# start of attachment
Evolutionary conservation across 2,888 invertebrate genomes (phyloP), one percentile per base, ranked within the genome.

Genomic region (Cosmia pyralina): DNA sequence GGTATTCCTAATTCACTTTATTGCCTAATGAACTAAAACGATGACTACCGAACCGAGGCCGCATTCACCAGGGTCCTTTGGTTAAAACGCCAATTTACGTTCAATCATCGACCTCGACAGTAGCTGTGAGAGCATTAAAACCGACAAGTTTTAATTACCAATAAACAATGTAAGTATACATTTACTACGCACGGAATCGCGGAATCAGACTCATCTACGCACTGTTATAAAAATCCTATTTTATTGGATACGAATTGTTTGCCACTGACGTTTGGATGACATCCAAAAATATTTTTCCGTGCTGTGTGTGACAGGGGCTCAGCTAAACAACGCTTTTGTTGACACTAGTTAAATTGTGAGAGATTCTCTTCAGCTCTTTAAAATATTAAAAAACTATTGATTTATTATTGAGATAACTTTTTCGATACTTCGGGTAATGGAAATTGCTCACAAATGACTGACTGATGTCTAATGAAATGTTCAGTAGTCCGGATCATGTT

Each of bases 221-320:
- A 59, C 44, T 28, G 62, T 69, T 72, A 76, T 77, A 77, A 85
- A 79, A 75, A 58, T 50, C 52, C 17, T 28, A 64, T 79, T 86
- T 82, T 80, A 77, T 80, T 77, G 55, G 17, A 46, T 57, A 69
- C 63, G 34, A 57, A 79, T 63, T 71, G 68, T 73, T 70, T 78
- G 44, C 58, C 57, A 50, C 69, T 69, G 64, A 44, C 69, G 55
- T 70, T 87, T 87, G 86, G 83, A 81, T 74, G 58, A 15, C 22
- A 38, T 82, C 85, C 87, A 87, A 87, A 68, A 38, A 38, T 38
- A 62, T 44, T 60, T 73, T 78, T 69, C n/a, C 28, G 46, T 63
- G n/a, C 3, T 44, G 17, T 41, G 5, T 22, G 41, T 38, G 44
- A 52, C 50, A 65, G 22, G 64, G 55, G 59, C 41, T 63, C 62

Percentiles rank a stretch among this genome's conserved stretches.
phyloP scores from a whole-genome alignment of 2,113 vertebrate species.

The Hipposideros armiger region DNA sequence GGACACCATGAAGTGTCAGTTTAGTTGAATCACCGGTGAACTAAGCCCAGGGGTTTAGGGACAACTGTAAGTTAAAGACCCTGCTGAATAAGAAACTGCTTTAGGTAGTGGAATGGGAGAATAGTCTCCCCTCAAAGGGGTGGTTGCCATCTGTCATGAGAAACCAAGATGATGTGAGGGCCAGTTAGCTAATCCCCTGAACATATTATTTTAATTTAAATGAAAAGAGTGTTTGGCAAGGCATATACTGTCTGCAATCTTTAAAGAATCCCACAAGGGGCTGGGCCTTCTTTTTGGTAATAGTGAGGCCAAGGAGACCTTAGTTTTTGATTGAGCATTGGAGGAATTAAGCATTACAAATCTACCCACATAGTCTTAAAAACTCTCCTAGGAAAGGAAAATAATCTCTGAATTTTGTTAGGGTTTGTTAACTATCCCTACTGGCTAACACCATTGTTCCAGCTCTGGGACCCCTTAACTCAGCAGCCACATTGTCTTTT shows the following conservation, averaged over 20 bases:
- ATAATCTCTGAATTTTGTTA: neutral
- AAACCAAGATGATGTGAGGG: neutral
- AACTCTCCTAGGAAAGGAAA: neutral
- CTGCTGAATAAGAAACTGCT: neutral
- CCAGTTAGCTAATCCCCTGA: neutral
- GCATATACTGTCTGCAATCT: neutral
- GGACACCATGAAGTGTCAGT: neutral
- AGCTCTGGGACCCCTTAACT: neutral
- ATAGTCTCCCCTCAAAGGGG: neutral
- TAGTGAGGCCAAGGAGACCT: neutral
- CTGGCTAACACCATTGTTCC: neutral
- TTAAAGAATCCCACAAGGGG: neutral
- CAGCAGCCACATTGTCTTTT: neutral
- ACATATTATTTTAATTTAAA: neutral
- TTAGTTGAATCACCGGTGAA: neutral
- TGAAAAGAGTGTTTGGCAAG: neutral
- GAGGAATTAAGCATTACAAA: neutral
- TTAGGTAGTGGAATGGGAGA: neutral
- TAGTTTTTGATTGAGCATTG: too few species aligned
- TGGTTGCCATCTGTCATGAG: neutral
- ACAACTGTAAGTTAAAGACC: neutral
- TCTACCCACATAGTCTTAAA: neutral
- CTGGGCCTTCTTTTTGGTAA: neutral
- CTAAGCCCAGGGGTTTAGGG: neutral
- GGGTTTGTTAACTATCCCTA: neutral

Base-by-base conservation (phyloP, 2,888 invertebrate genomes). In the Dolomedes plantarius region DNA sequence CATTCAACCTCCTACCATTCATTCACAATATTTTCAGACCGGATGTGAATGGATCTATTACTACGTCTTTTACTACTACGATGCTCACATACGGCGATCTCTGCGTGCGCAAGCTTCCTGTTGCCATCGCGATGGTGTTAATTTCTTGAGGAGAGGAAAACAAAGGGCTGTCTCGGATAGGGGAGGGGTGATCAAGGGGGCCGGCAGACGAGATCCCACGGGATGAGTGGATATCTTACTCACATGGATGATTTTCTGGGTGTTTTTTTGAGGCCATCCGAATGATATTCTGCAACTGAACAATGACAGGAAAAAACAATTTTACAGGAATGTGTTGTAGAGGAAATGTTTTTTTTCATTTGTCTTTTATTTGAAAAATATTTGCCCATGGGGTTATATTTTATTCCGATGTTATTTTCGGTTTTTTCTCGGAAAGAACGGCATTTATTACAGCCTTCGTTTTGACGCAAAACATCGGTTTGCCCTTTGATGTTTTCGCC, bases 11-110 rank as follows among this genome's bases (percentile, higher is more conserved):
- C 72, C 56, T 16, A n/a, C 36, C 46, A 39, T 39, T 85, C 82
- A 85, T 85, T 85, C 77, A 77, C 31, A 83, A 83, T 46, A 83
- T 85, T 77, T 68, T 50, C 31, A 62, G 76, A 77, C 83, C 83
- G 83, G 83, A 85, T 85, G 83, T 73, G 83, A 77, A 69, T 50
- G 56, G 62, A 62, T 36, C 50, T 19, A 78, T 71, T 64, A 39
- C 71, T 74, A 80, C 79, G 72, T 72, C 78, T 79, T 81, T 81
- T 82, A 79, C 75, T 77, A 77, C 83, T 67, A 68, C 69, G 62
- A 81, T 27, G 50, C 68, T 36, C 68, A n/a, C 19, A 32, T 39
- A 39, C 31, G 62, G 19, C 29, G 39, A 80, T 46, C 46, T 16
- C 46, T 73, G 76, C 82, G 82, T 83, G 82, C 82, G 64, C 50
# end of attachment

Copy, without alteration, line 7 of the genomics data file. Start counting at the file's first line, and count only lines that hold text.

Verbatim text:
- C 63, G 34, A 57, A 79, T 63, T 71, G 68, T 73, T 70, T 78